• Let the garlic cool, then squeeze the cloves into a blender, discarding the skins. Add the vinegar and mustard, and blend until smooth. With the machine running, add ¾ cup olive oil in a steady stream until well combined. Season to taste with salt and pepper.
Bourbon and Bacon Doughnuts
²∕³ cup room-temperature milk
2½ tsp. active dry yeast
3½ cups flour, plus more if needed
1½ cups sugar, divided
1 tsp. kosher salt
1 tsp. vanilla extract
7 Tbsp. softened butter, cut into pieces
Bourbon pastry cream (recipe follows)
Candied bacon (recipe follows)
Canola oil, for frying
3 oz. semisweet or bittersweet chocolate, chopped
2 Tbsp. heavy cream
1 Tbsp. bourbon
• In the bowl of a stand mixer fitted with the dough hook attachment, stir together the milk and yeast, then let sit until the yeast dissolves, 1 to 2 minutes. Add the flour, ¹∕³ cup sugar, the eggs, salt and vanilla, and mix on low until combined. Knead on medium-low 2 to 3 minutes, then add the butter a few pieces at a time, mixing until combined and the dough is soft, about 5 minutes. The dough will be sticky, so add a few teaspoons flour to remove the dough from the bowl if needed, then wrap in plastic. Refrigerate at least 4 hours or overnight.
• Meanwhile, make the pastry cream and candied bacon.
• Place the dough on a floured surface. Roll to ½-inch thick, then use a 3-inch biscuit cutter or pint glass to cut out as many rounds as possible. Place the rounds on a baking sheet, cover loosely with a towel and let rise in a warm place until doubled in size, 2 to 3 hours.
• In a large saucepan over medium-high heat, heat a few inches of oil to 350 degrees. Add the doughnuts 2 to 3 at a time and fry until golden-brown, 2 to 3 minutes per side. Adjust heat as needed to keep the oil at 350 degrees. (If the oil is too hot, the doughnuts will brown too quickly and leave the interiors raw.)
• Transfer the fried doughnuts to a paper towel-lined baking sheet to cool. When cool enough to handle, roll in the remaining sugar and allow to cool completely.
• Fill a pastry or zip-close bag with the pastry cream. If using a zip-close bag, cut off one corner. Poke a hole in the side of each doughnut and fill with the pastry cream.
• To make the chocolate drizzle, place the chocolate in a small bowl. In a small saucepan over medium heat, warm the heavy cream and bourbon then pour over the chocolate. Cover with plastic wrap until the chocolate is melted, about 3 minutes, then whisk until smooth. Place the chocolate mixture in a small zip-close bag, cut off one corner and drizzle over the filled doughnuts. Top with the candied bacon.
Bourbon Pastry Cream
½ cup sugar
¼ cup cake flour
½ tsp. sea salt
4 egg yolks
1½ cups whole milk
2 Tbsp. bourbon
¹∕³ cup cold heavy cream
• In a small bowl, stir together the sugar, flour and salt. In a large bowl, whisk together the egg yolks and slowly add the flour mixture, whisking until smooth and pasty.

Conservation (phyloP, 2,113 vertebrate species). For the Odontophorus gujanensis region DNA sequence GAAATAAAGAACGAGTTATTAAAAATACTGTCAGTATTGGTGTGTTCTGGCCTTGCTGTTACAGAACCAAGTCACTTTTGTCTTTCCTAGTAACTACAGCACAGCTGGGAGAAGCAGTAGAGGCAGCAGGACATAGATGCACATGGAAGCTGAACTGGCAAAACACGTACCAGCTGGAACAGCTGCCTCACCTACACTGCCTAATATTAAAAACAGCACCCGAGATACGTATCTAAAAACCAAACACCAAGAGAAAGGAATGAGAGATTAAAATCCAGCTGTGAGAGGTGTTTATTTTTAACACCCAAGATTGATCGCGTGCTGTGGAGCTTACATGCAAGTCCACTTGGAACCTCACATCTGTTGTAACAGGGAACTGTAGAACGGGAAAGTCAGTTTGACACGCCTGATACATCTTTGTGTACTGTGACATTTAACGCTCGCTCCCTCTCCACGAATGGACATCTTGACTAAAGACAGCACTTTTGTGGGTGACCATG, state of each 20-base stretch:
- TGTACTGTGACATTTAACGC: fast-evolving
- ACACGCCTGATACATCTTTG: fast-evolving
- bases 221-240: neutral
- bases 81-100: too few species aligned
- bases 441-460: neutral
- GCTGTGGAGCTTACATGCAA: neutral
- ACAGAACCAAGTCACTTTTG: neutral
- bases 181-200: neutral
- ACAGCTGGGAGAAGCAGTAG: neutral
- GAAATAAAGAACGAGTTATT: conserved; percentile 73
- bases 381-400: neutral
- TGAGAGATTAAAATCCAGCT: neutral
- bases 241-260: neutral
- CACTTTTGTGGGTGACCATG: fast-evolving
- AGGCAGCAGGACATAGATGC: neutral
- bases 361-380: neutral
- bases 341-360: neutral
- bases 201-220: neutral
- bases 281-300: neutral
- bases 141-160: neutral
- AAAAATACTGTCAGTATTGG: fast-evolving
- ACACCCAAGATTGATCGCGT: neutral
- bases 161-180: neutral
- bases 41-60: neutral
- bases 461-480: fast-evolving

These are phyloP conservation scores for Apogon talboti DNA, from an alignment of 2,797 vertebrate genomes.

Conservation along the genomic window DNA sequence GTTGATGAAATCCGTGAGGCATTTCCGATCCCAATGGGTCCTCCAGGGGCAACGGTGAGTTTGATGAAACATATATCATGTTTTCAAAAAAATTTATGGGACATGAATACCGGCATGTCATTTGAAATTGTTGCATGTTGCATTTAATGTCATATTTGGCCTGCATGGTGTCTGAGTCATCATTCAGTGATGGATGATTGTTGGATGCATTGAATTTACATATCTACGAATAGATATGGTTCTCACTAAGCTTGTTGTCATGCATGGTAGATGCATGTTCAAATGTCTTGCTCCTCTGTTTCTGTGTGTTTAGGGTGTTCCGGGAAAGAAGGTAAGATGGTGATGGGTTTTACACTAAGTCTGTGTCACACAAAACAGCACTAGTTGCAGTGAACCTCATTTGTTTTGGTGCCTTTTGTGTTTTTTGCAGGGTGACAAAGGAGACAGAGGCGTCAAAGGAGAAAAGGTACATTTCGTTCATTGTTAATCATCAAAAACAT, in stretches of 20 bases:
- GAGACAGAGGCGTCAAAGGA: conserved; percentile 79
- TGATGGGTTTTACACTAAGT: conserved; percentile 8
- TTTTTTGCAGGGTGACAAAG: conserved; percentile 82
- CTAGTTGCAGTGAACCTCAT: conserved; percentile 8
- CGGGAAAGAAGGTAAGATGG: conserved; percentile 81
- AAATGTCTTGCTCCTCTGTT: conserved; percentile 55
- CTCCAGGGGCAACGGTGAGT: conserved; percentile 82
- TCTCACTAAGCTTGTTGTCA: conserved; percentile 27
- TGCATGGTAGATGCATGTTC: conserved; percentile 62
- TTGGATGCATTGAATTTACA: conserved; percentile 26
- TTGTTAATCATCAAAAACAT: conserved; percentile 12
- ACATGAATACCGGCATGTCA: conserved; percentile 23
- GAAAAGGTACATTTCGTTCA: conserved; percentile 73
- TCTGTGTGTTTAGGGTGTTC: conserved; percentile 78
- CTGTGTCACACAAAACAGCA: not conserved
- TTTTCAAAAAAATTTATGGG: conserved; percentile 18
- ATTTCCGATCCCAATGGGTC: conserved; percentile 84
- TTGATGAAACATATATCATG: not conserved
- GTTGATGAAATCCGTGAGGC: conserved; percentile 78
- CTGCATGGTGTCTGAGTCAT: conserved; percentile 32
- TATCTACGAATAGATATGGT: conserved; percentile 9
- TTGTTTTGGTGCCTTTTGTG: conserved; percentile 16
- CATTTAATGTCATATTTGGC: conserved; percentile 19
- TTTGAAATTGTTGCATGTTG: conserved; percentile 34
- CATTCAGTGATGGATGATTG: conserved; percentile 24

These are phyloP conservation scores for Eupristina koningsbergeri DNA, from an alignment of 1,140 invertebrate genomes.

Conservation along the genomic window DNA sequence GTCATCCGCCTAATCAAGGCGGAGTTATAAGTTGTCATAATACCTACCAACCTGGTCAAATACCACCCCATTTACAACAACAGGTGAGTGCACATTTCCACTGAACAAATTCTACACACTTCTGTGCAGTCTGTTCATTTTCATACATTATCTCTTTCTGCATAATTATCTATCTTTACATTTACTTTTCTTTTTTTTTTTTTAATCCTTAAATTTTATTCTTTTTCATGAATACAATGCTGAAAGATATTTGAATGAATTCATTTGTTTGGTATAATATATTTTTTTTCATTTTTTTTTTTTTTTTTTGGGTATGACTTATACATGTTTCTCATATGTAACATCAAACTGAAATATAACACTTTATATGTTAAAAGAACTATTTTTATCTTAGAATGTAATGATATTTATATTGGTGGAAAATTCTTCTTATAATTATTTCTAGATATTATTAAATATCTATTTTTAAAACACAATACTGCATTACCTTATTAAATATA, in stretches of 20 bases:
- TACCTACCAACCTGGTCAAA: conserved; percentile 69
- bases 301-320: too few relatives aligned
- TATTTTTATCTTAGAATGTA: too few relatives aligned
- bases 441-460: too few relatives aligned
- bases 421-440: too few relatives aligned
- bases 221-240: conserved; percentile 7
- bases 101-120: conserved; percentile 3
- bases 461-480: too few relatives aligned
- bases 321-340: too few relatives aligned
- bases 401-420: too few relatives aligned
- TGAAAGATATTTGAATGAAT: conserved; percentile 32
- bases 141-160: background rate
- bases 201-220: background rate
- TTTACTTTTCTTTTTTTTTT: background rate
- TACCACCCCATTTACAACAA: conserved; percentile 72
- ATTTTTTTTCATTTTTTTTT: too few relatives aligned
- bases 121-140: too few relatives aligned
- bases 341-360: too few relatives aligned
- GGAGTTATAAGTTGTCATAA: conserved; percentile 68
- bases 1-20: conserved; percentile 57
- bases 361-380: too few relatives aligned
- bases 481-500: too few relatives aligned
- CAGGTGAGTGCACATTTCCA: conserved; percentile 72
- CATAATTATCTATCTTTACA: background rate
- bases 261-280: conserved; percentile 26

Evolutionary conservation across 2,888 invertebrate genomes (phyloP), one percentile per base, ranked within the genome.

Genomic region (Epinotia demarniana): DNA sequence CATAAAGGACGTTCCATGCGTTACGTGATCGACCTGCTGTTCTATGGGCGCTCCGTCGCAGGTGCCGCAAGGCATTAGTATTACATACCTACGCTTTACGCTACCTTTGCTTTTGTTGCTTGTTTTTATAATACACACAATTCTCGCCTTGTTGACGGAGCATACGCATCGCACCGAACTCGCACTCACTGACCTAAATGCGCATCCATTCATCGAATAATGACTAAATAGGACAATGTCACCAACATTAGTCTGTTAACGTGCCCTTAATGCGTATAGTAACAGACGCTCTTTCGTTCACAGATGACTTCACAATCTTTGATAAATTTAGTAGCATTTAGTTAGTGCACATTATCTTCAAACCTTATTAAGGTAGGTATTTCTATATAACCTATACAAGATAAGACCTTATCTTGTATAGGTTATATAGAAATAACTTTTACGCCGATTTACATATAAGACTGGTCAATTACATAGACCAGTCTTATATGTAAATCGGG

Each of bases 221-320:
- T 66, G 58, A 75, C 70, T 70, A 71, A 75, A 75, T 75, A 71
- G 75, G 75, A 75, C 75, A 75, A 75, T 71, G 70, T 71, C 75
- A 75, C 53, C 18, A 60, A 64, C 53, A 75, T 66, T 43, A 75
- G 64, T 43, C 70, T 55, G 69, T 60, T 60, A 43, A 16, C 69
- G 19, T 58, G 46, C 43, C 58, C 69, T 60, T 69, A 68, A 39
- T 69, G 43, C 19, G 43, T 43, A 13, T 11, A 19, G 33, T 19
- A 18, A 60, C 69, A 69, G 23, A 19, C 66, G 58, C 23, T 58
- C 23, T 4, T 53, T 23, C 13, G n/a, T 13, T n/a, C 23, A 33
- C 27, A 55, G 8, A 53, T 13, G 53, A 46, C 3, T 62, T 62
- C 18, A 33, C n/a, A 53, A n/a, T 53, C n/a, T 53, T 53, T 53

• Warm a medium saucepan over medium heat, then add the milk. Cook until bubbles form around the edges, but do not boil. Remove from heat and slowly add the milk to the batter, whisking constantly until smooth. Return the mixture to the saucepan over medium heat. Cook, stirring constantly, until it comes to a boil and thickens, 2 to 3 minutes, then immediately remove from heat.
• Strain the mixture through a fine-mesh sieve into a medium bowl, then whisk in the bourbon. Cover with plastic wrap, pressing until it touches the surface of the cream. Chill at least 4 hours or overnight.
• Before serving, whip the cream in a medium bowl until stiff peaks form, 4 to 6 minutes. Gently fold the whipped cream into the pastry cream.
1 lb. thick-cut bacon (about 12 slices)
¼ cup brown sugar
• Preheat the oven to 425 degrees.
• Arrange the bacon in a single layer on a foil-lined sheet pan. Bake until the bacon just begins to turn golden, about 8 minutes.
• Remove the bacon from the oven and sprinkle evenly with the brown sugar. Bake until the bacon is crisp and brown, 8 to 10 minutes. Let cool, then crumble into pieces. Store refrigerated in an airtight container up to 5 days.
Bacon-Pear Upside-Down Cake
¾ cup plus 1 Tbsp. softened butter, divided
2 Bosc pears, peeled, cored and cut into ¼-inch slices
6 strips bacon, chopped, cooked crisp and drained
1¼ cups sugar, divided
½ cup water
1 cup chopped pecans, divided
¹∕³ cup bourbon
3∕4 tsp. kosher salt, divided
½ cup brown sugar, firmly packed
2 tsp. vanilla extract
1½ tsp. baking powder
½ tsp. baking soda
2 cups flour
¾ cup plain yogurt
• Preheat the oven to 350 degrees.
• Generously grease a 9-inch round cake pan with 1 tablespoon butter. Arrange the pear slices in an even layer in the bottom and sprinkle with the bacon.
• In a 10-inch stainless-steel skillet over medium-high heat, bring 1 cup sugar and the water to a boil. Reduce the heat to medium-low and maintain a steady simmer. Swirl the skillet (but do not stir) until the mixture starts to brown, 3 to 5 minutes. When the mixture turns a medium amber color, add ½ cup pecans and cook until fragrant, about 1 minute. Remove from heat, let cool slightly, then slowly stir in the bourbon and ½ teaspoon salt. Pour over the pears and bacon.
• In a large bowl, beat together the remaining ¾ cup butter, brown sugar and remaining ¼ cup sugar until smooth and fluffy, about 3 minutes. Add the eggs 1 at a time, beating well after each addition. Add the vanilla, baking powder, baking soda and remaining ¼ teaspoon salt and beat until combined. Add half the flour and beat until combined. Add half the yogurt and beat until combined, then beat in the remaining flour followed by the remaining yogurt. (The batter will be thick.) Stir in the remaining ½ cup pecans. Drop spoonfuls of the batter over the pears and bacon and spread evenly.
• Bake until golden and a toothpick inserted in the center comes out clean, about 45 minutes. Let cool on a wire rack 15 minutes. Run a knife around the side of the pan and invert onto a serving platter.
Tags : Recipes
More stories like this
Recipe: Sheet Pan Frittata
This sheet pan breakfast can be stuffed into sandwiches, served over rice or stirred into noodles ...
6 recipes to use up all your Thanksgiving leftovers
No matter how much we eat, there will always be leftovers the day after Thanksgiving.